Canada’s inflation rate hits 8.1%, but early signs suggest a near peak

Canadian inflation jumped to the highest rate in nearly four decades in June, although there are tentative signs that consumer price growth is about to plateau, offering relief to families.

The consumer price index (CPI) rose 8.1% in June from a year earlier, compared with 7.7% in May, Statistics Canada announced on Wednesday. It was the highest rate of inflation since January 1983. Financial analysts expected worse, with inflation climbing to 8.4%.

The acceleration was mostly due to gasoline, Statscan said. Consumers paid 6.2% more at the pump in June than in May, and 55% more on an annual basis.

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However, crude oil has been falling in recent weeks, which has started to be reflected in retail prices. The national average price for regular unleaded gasoline was $1.87 a liter on Tuesday, down from a high of $2.15 in early June, according to data from Kalibrate Technologies.

Housing and grocery costs rose at slightly slower annual rates in June, a potential sign of progress for cash-strapped household budgets. And excluding food and energy, core inflation rose 0.4% in June, a slower pace than in recent months.

“Slightly weaker-than-expected inflation readings will be good news for central bankers trying to control price pressures,” Royce Mendes, head of macro strategy at Desjardins Securities, said in a note to clients. . “Additionally, the more recent decline in global commodity prices is leading to lower energy prices in Canada in July.”

Central bankers are raising interest rates at the fastest pace in decades in their bid to rein in inflation. In less than five months, the Bank of Canada raised its key rate from 0.25% to 2.5%. More hikes are to come, bank officials said.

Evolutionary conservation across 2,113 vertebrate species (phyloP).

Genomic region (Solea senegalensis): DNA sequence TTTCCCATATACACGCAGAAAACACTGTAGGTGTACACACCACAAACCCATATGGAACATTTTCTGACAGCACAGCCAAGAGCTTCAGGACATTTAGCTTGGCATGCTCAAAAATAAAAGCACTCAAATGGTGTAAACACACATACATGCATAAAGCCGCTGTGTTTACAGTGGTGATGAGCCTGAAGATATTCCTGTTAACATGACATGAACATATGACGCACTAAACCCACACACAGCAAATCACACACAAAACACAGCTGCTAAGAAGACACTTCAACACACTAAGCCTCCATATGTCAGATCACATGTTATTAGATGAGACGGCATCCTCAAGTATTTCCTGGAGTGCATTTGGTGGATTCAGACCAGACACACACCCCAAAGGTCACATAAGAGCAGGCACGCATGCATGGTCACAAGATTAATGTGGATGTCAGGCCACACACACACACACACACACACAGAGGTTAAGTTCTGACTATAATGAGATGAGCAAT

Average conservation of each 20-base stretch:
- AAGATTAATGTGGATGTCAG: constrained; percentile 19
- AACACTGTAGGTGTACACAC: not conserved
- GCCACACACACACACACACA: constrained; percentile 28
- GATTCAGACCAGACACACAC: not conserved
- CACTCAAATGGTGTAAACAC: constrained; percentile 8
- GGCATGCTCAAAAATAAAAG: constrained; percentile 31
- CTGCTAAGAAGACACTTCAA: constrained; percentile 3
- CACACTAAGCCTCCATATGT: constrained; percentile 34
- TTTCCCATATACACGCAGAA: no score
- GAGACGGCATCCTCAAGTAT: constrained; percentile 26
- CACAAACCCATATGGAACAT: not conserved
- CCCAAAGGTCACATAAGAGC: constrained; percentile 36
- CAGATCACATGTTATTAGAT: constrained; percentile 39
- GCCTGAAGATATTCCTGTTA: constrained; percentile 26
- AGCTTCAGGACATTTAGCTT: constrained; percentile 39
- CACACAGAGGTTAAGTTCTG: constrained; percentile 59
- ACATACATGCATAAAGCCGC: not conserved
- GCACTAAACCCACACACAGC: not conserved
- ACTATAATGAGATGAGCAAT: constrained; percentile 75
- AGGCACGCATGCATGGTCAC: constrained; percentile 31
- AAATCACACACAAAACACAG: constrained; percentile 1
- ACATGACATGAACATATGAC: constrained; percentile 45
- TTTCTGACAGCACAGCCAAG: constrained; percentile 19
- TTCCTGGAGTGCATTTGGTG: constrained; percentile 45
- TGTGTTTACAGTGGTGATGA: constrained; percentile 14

Consumer prices are rising for many reasons, including supply chain disruptions that have led to product shortages; much higher commodity prices, partly due to Russia’s invasion of Ukraine; and cheap borrowing rates that fueled a home buying boom.

The Bank of Canada, like other central banks, has consistently underestimated the path of inflation for more than a year. For example, in April 2021, the bank forecast CPI growth of just 1.9% in 2022. As inflation rose last year, central bankers in Canada and elsewhere said the situation would prove to be “transient” or of short duration.

Instead, consumer prices continued to rise, and those increases spread to more products and services. The Bank of Canada expects inflation of 7.2% this year and 4.6% in 2023, after repeatedly revising its CPI forecast upwards.

Inflation forecast errors are problematic. Since it takes time for changes in interest rates to affect the economy, it is important that central bankers have a fairly accurate view of future inflation when setting monetary policy.

Today central bank officials are trying to catch up and are aggressively raising rates to rein in inflation which is much worse than expected. The Bank of Canada raised its key rate by one percentage point last week, its biggest hike since 1998.

The bank attributes much of its forecast error to high commodity prices, such as crude oil, that it had not anticipated. He also underestimated supply chain disruptions and the extent to which consumers would buy goods with many services shut down by the pandemic.

As some prices begin to ease, many financial analysts believe it is too early to speak of a turning point in inflation. On the one hand, high inflation expands more products and services.

In addition, inflation is accelerating in some regions. The cost of passenger vehicles rose 8.2% in June from a year earlier, compared with 6.8% in May. Hotel rates rose 50% as the travel industry rebounded from pandemic shutdowns.

Another area of ​​concern is that inflation expectations – a key determinant in setting prices and wages – continue to rise among businesses and consumers. And even if inflation slows, the return to desirable levels could still take a long time.

In its latest Monetary Policy Report, released last week, the Bank of Canada said annual CPI growth would not return to its 2% target until the end of 2024.

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